January 21, 2013
    "We expect presidents, in most inaugural speeches, to talk about great ideals and great promises and to be optimistic." Michael Kazin, professor of history, on the most memorable lines from past inaugural addresses.
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    Source: WSJ Live

  • The Truth Behind Torture
    January 8, 2013
    "These are issues that get taught and get glamorized, you might say, by television and movies. There's evidence that the utility of harsh interrogation and torture just doesn't work." Nancy Sherman, professor of philosophy, on the portrayal of detainee torture in the film Zero Dark Thirty.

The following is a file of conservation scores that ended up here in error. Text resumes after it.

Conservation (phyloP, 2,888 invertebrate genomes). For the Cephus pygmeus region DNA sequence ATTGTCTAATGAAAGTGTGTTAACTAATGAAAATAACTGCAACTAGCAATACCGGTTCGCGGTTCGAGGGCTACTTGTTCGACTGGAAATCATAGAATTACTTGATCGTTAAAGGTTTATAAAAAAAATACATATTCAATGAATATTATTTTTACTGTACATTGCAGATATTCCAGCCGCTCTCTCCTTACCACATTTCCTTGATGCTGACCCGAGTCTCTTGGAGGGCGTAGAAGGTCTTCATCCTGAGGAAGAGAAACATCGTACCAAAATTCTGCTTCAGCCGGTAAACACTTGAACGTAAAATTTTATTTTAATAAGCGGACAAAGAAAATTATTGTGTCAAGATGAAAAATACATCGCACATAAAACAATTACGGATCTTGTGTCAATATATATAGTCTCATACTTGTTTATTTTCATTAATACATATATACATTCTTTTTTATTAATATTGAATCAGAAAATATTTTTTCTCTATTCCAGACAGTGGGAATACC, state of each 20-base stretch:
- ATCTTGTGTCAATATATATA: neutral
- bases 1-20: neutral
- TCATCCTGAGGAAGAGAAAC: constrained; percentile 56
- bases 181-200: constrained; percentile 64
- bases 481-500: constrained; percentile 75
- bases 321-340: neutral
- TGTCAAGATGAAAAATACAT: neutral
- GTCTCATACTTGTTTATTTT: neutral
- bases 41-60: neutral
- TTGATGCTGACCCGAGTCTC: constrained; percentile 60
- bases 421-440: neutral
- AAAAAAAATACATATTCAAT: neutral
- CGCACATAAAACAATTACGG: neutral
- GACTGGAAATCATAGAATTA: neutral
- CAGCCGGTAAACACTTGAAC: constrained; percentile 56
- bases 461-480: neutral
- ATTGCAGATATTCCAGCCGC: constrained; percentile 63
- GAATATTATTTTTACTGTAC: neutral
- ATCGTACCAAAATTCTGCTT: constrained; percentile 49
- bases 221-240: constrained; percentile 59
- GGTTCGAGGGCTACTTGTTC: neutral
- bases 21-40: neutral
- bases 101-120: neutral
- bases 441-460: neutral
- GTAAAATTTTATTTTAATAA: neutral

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    Source: HuffPost Live

  • Measures of Segregation
    January 4, 2013
    "It is plausible that an affirmative action ban could decrease measured racial segregation." Peter Hinrichs, assistant professor of public policy, on measuring the extent to which colleges are truly desegregated.
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    Source: Inside Higher Ed

  • Amazon Eyes the Kids' Tablet Market
    December 20, 2012
    "When they touch a tablet, it responds contingently. In that sense, it’s far superior to a television that you’d sit and watch, and it’s much easier to operate than a traditional computer." Sandra Calvert, professor of psychology and director of the Children's Digital Media Center, on Amazon's new tablet aimed at children ages 3 to 8.
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    Source: Business Week